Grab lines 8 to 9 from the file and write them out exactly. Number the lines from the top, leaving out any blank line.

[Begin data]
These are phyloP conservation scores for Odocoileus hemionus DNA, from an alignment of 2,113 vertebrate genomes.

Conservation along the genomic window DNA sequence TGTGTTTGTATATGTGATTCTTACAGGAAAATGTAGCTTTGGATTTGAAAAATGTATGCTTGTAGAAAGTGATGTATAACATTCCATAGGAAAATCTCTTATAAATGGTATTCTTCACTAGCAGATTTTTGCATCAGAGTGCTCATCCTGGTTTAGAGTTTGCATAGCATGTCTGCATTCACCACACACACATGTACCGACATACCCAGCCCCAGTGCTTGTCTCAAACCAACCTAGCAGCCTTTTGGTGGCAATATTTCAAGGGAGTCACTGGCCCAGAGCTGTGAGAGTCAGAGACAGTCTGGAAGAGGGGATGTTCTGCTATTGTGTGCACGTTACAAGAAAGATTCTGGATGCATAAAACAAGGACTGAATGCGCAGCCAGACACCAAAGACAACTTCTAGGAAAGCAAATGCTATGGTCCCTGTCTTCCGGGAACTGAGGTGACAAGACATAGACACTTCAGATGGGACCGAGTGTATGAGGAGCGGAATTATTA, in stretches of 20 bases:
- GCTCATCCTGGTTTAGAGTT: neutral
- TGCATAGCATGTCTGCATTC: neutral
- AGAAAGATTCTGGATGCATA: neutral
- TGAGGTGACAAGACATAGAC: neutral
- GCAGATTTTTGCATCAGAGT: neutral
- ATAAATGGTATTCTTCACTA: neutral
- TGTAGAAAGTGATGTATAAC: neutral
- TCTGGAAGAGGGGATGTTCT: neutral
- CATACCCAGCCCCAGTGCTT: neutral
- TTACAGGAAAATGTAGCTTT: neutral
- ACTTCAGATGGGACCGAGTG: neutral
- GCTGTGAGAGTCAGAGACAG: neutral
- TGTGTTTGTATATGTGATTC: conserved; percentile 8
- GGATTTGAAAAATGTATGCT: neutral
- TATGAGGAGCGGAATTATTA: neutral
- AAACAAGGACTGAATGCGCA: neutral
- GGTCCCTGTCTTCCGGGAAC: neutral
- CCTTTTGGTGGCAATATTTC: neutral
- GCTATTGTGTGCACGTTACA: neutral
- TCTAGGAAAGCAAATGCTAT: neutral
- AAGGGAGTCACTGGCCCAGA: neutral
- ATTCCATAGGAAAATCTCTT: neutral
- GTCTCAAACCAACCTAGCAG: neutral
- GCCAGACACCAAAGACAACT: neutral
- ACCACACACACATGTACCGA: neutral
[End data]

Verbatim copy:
- ATAAATGGTATTCTTCACTA: neutral
- TGTAGAAAGTGATGTATAAC: neutral